Dell'Antonio gave Zani a nod, indicating the start of the section that correlated with the experiment. Zani turned off the Bunsen burners and began to screw the two openings at the top of the barrel closed.

"The pressure of the water vapor is still inside, and this is the equivalent of what a star does when it does nuclear fusion," Dell'Antonio explained.

"I think we're ready," Dell'Antonio told Zani, who promptly put on industrial gloves and began packing dry ice on top of the barrel.

"It's going to cool our star, so we stopped the nuclear fusion reactions," the explanation continued, but was suddenly halted by a loud boom. Students let out gasps of surprise, as the barrel suddenly collapsed in on itself like a crushed water bottle.

"The star has to collapse. By cooling the gas, we caused all that water vapor to come out and left a vacuum inside. So the air pressure outside - which you don't normally feel - is huge, and it contracts." 

As the lecture continued, Zani lifted the crumpled barrel and placed it on a rolling cart. The plexiglass came down, and Zani quietly receded into his office, taking all of the demonstration materials with him.

Zani aims to present demonstrations in a creative way, bridging academic fields.

"My goal is to try
to impact students with experiences beyond the equations in the classroom," he said. Inspired by a conference, he has also "learned about using the elements of theater-like music and drama" to show the "beauty of the phenomena."

He seeks the help of one of his student assistants, Stephen Albright '13, who studies both physics and music.

"I'll tell Stephen, I want you to find a piece of music that goes perfectly with this particular demonstration," Zani said.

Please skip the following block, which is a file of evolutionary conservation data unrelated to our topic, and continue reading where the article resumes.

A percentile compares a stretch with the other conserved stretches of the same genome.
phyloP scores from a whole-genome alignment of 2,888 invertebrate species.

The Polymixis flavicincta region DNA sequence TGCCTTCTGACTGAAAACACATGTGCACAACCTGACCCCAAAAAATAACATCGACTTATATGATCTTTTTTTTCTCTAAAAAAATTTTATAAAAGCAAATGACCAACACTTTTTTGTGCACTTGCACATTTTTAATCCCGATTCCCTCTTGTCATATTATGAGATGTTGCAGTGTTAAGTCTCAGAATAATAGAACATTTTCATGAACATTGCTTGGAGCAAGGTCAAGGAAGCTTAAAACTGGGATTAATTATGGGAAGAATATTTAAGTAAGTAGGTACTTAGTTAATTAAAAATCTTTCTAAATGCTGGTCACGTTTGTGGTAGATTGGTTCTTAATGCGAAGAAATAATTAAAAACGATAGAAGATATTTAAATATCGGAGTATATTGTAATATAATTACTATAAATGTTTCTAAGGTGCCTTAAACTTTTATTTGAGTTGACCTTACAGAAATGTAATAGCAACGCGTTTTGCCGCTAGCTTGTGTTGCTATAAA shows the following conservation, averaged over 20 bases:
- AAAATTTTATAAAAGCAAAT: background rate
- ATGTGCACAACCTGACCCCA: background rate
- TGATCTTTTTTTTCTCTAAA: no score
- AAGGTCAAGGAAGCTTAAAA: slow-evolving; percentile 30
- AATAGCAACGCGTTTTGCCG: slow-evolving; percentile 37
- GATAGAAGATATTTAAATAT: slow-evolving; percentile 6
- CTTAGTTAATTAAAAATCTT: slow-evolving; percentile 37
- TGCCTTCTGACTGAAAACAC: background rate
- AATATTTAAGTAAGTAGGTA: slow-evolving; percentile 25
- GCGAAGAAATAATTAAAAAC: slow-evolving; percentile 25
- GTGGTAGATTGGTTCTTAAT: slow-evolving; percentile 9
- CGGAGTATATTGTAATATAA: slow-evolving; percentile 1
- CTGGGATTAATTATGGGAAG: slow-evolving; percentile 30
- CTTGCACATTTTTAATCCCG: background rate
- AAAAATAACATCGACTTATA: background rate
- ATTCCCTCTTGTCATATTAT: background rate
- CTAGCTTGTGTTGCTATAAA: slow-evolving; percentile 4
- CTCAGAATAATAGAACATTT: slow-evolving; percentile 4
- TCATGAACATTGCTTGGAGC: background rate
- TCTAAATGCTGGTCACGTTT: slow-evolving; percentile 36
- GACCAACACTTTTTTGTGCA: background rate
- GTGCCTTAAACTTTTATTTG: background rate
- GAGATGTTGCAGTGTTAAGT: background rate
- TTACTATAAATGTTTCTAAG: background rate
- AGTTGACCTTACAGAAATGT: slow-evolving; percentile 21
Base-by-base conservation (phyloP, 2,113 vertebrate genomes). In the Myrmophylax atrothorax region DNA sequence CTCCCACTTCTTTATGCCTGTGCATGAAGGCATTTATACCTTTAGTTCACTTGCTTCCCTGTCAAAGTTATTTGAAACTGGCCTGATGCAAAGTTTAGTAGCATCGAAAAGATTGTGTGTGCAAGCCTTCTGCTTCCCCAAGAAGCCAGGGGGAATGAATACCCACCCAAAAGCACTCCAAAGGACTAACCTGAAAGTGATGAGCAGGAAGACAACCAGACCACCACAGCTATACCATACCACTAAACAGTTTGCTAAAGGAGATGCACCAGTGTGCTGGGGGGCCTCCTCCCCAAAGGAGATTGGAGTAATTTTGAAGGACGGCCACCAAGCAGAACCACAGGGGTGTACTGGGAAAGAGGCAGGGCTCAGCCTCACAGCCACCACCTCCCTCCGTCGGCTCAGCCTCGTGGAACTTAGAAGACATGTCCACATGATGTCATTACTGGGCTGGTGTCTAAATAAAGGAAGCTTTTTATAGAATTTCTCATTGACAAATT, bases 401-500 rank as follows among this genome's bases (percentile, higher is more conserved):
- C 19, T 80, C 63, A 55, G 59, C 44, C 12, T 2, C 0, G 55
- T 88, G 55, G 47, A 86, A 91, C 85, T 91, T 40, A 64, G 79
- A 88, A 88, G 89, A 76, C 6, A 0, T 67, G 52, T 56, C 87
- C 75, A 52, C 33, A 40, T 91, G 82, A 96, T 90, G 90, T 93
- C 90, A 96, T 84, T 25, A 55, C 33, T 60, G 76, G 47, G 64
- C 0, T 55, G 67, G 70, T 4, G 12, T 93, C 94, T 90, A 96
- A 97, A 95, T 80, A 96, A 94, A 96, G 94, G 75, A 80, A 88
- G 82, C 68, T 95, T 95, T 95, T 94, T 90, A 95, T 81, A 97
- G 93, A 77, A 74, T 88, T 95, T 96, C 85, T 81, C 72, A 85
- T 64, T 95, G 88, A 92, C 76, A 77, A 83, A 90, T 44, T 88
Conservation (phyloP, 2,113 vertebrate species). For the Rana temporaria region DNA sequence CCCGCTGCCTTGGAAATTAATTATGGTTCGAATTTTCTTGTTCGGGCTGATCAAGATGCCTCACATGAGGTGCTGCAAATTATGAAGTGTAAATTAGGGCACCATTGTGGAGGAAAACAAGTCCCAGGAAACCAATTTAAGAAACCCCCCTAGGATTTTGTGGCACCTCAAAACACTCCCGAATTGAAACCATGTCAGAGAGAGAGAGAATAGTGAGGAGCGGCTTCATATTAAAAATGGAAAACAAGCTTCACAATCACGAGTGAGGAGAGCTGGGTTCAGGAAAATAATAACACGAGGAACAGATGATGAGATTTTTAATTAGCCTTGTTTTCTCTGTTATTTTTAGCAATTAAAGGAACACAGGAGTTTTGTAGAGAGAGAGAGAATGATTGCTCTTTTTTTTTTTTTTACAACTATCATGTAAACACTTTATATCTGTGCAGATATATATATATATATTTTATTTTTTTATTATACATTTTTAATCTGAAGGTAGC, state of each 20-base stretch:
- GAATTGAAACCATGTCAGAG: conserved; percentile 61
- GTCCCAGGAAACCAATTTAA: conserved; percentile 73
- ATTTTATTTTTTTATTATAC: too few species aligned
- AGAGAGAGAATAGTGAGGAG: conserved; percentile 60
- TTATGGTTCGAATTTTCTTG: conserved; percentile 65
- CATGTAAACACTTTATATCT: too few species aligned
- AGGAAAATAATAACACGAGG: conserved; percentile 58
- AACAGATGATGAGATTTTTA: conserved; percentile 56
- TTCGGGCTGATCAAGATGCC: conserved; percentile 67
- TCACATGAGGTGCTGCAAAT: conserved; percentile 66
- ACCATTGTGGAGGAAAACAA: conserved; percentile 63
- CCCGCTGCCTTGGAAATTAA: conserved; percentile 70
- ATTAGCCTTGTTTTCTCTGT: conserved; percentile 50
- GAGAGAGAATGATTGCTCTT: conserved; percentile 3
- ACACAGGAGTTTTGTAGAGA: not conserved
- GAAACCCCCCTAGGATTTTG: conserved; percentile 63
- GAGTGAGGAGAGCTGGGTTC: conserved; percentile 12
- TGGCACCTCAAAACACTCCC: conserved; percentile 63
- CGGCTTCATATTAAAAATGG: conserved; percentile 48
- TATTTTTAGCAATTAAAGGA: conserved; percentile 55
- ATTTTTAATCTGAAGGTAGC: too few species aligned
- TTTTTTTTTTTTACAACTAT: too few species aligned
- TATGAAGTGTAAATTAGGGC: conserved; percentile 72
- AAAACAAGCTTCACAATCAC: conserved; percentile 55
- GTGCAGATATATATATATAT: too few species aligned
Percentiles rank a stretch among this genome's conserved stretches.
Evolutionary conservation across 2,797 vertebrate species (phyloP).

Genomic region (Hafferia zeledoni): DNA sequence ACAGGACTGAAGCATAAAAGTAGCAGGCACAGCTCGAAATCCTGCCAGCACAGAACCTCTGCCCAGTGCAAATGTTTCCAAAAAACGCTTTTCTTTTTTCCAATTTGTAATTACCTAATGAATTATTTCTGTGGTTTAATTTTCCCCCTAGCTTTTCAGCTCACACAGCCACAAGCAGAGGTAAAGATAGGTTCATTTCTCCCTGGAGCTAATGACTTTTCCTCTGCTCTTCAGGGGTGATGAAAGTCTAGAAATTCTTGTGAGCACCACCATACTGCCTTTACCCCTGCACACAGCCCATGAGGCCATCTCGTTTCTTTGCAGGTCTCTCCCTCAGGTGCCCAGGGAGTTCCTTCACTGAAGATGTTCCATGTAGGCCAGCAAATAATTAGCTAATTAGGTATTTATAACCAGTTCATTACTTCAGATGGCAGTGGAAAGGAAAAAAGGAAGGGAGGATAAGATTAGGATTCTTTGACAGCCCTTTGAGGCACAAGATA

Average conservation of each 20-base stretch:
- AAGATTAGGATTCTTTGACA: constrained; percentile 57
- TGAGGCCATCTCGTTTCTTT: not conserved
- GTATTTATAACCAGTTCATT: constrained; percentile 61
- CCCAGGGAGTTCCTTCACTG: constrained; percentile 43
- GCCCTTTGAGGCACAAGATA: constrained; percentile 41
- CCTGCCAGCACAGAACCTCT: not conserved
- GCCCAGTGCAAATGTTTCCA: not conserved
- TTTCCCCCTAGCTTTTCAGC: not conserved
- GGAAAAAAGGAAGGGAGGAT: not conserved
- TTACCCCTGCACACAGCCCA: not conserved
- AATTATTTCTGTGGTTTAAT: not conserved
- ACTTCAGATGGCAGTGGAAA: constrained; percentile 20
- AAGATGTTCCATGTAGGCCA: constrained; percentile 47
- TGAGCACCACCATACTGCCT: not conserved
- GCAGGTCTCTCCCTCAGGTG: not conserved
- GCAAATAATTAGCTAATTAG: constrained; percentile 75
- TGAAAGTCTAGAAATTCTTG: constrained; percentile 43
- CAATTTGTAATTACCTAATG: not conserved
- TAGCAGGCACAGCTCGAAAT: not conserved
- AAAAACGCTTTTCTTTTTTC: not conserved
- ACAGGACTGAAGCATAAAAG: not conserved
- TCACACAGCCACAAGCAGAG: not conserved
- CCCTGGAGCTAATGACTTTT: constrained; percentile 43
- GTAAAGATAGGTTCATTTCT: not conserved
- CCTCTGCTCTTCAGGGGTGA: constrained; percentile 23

Like a conductor, Zani synced Camille Saint-Saens' "Danse Bacchanle" with his demonstration on magnetism. Placing a light beneath a hollow copper tube, Zani asked the student audience to look through it, like a magician convincing the audience "there are no tricks." 

Dropping a miniature hockey puck-shaped magnet into the tube, Zani made the magnet slowly float down the tube without touching the edges.

"I timed the music so that when you release the magnet, the music is playing," Zani said. "You hear this beautiful music and then it stops, and you hear the clunk as the magnet stops." 

Perfectly in sync, the magnet fell to the floor, providing the final beat to the musical score. 


Part of the circuit

Over the course of his 19-year career at Brown, Zani has made lasting impressions on students and faculty. Students always know who "Jerry" is and feel his work should not go unnoticed.

"He is definitely one of the most underappreciated people at Brown," said Abishek Kulshreshtha '15.

Sarah Schade '15, who worked with Zani for nine weeks in the summer, was immersed in Zani's world as she helped digitize his videos and create new demos for the upcoming semester.

"He will do anything to make sure that those demonstrations go well," Schade said. "Also, he tries to teach. He would always ask me if I knew what the demos really meant and would go up to the chalkboard and go into very minute detail."

On a hectic Wednesday morning before a lecture, Savvas Koushiappas, assistant professor of physics, came into the office to pick up the demonstration about electron beams and magnetism for his class PHYS 0470: "Electricity and Magnetism." Zani had already prepared the table with the various pieces of equipment in advance, but Koushiappas realized he needed a larger piece for the class to be able to see. 

"Jerry is the best and very impressive," Koushiappas said as Zani set up the new electron beam demonstration. "I'll call him 10 minutes before class and say, 'Hey, Jerry. Do you have anything to demonstrate this concept?' and he'll get it." 

Zani said he feels fortunate to collaborate with the physics professors and enjoys coming in to work each day to learn something new and share a bit of science with students.

"I have to be a salesman and encourage professors to do risky things," Zani said.